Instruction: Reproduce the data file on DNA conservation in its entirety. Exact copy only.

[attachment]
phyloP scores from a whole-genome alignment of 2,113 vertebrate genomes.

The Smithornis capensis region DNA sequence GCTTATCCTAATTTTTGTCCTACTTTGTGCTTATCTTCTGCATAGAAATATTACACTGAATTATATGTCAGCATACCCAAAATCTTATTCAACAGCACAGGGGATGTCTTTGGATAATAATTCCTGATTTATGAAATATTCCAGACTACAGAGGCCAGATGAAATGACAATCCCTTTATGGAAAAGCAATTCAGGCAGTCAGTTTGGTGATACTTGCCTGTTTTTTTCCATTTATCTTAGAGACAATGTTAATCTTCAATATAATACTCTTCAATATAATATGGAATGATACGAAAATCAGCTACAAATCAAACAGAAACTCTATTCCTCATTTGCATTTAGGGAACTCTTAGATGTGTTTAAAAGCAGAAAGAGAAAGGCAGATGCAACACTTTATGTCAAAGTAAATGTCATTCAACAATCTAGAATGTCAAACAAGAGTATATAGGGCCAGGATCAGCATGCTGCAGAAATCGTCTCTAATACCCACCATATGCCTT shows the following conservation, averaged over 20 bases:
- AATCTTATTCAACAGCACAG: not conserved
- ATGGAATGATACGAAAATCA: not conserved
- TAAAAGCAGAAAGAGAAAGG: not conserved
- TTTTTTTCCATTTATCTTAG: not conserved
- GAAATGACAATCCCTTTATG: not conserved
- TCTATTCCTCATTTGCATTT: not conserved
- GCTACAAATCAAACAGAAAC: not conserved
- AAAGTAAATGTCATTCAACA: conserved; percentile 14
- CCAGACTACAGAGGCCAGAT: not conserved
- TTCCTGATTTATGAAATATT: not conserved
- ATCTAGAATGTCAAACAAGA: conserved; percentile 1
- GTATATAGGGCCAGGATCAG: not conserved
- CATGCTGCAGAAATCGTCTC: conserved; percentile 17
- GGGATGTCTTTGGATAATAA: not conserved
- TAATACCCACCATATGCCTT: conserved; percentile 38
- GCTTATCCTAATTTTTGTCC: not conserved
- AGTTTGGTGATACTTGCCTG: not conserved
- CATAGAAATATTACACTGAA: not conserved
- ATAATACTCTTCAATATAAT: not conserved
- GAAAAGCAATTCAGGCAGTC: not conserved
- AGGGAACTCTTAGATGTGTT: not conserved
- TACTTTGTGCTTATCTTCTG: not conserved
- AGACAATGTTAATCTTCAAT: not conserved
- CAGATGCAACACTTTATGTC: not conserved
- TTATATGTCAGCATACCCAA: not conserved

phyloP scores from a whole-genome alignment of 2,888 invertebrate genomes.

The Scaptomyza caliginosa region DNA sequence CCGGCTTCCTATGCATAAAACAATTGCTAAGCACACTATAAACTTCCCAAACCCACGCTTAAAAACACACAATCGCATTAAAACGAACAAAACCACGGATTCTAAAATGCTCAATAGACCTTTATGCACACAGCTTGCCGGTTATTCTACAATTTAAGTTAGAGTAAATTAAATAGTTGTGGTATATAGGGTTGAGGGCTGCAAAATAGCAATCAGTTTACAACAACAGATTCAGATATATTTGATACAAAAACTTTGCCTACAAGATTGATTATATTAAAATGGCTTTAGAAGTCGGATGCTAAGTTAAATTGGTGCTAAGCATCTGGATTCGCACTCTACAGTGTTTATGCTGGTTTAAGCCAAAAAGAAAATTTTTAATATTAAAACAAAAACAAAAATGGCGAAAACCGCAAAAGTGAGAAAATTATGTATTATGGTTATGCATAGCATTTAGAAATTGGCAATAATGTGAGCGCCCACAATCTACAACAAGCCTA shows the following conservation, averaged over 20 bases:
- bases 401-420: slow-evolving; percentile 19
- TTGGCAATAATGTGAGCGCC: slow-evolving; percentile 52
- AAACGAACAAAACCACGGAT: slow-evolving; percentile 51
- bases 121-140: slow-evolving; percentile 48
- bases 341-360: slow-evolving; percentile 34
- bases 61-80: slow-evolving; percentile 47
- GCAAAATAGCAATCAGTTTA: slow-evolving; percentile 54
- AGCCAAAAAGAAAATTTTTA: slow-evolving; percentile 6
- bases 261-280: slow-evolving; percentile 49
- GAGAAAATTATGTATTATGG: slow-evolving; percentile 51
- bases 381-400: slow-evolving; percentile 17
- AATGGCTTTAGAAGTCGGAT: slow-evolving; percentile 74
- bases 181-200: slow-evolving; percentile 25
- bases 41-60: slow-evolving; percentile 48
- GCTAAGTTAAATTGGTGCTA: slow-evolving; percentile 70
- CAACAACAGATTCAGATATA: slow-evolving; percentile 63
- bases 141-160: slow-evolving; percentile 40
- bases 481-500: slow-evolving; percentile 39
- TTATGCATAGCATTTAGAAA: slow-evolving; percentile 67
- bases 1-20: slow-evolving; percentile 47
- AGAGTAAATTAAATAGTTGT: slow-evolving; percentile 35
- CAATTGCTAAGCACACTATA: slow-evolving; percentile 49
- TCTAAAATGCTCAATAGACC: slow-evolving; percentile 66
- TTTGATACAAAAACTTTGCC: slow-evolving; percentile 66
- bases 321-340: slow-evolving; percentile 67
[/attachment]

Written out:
phyloP scores from a whole-genome alignment of 2,113 vertebrate genomes.

The Smithornis capensis region DNA sequence GCTTATCCTAATTTTTGTCCTACTTTGTGCTTATCTTCTGCATAGAAATATTACACTGAATTATATGTCAGCATACCCAAAATCTTATTCAACAGCACAGGGGATGTCTTTGGATAATAATTCCTGATTTATGAAATATTCCAGACTACAGAGGCCAGATGAAATGACAATCCCTTTATGGAAAAGCAATTCAGGCAGTCAGTTTGGTGATACTTGCCTGTTTTTTTCCATTTATCTTAGAGACAATGTTAATCTTCAATATAATACTCTTCAATATAATATGGAATGATACGAAAATCAGCTACAAATCAAACAGAAACTCTATTCCTCATTTGCATTTAGGGAACTCTTAGATGTGTTTAAAAGCAGAAAGAGAAAGGCAGATGCAACACTTTATGTCAAAGTAAATGTCATTCAACAATCTAGAATGTCAAACAAGAGTATATAGGGCCAGGATCAGCATGCTGCAGAAATCGTCTCTAATACCCACCATATGCCTT shows the following conservation, averaged over 20 bases:
- AATCTTATTCAACAGCACAG: not conserved
- ATGGAATGATACGAAAATCA: not conserved
- TAAAAGCAGAAAGAGAAAGG: not conserved
- TTTTTTTCCATTTATCTTAG: not conserved
- GAAATGACAATCCCTTTATG: not conserved
- TCTATTCCTCATTTGCATTT: not conserved
- GCTACAAATCAAACAGAAAC: not conserved
- AAAGTAAATGTCATTCAACA: conserved; percentile 14
- CCAGACTACAGAGGCCAGAT: not conserved
- TTCCTGATTTATGAAATATT: not conserved
- ATCTAGAATGTCAAACAAGA: conserved; percentile 1
- GTATATAGGGCCAGGATCAG: not conserved
- CATGCTGCAGAAATCGTCTC: conserved; percentile 17
- GGGATGTCTTTGGATAATAA: not conserved
- TAATACCCACCATATGCCTT: conserved; percentile 38
- GCTTATCCTAATTTTTGTCC: not conserved
- AGTTTGGTGATACTTGCCTG: not conserved
- CATAGAAATATTACACTGAA: not conserved
- ATAATACTCTTCAATATAAT: not conserved
- GAAAAGCAATTCAGGCAGTC: not conserved
- AGGGAACTCTTAGATGTGTT: not conserved
- TACTTTGTGCTTATCTTCTG: not conserved
- AGACAATGTTAATCTTCAAT: not conserved
- CAGATGCAACACTTTATGTC: not conserved
- TTATATGTCAGCATACCCAA: not conserved

phyloP scores from a whole-genome alignment of 2,888 invertebrate genomes.

The Scaptomyza caliginosa region DNA sequence CCGGCTTCCTATGCATAAAACAATTGCTAAGCACACTATAAACTTCCCAAACCCACGCTTAAAAACACACAATCGCATTAAAACGAACAAAACCACGGATTCTAAAATGCTCAATAGACCTTTATGCACACAGCTTGCCGGTTATTCTACAATTTAAGTTAGAGTAAATTAAATAGTTGTGGTATATAGGGTTGAGGGCTGCAAAATAGCAATCAGTTTACAACAACAGATTCAGATATATTTGATACAAAAACTTTGCCTACAAGATTGATTATATTAAAATGGCTTTAGAAGTCGGATGCTAAGTTAAATTGGTGCTAAGCATCTGGATTCGCACTCTACAGTGTTTATGCTGGTTTAAGCCAAAAAGAAAATTTTTAATATTAAAACAAAAACAAAAATGGCGAAAACCGCAAAAGTGAGAAAATTATGTATTATGGTTATGCATAGCATTTAGAAATTGGCAATAATGTGAGCGCCCACAATCTACAACAAGCCTA shows the following conservation, averaged over 20 bases:
- bases 401-420: slow-evolving; percentile 19
- TTGGCAATAATGTGAGCGCC: slow-evolving; percentile 52
- AAACGAACAAAACCACGGAT: slow-evolving; percentile 51
- bases 121-140: slow-evolving; percentile 48
- bases 341-360: slow-evolving; percentile 34
- bases 61-80: slow-evolving; percentile 47
- GCAAAATAGCAATCAGTTTA: slow-evolving; percentile 54
- AGCCAAAAAGAAAATTTTTA: slow-evolving; percentile 6
- bases 261-280: slow-evolving; percentile 49
- GAGAAAATTATGTATTATGG: slow-evolving; percentile 51
- bases 381-400: slow-evolving; percentile 17
- AATGGCTTTAGAAGTCGGAT: slow-evolving; percentile 74
- bases 181-200: slow-evolving; percentile 25
- bases 41-60: slow-evolving; percentile 48
- GCTAAGTTAAATTGGTGCTA: slow-evolving; percentile 70
- CAACAACAGATTCAGATATA: slow-evolving; percentile 63
- bases 141-160: slow-evolving; percentile 40
- bases 481-500: slow-evolving; percentile 39
- TTATGCATAGCATTTAGAAA: slow-evolving; percentile 67
- bases 1-20: slow-evolving; percentile 47
- AGAGTAAATTAAATAGTTGT: slow-evolving; percentile 35
- CAATTGCTAAGCACACTATA: slow-evolving; percentile 49
- TCTAAAATGCTCAATAGACC: slow-evolving; percentile 66
- TTTGATACAAAAACTTTGCC: slow-evolving; percentile 66
- bases 321-340: slow-evolving; percentile 67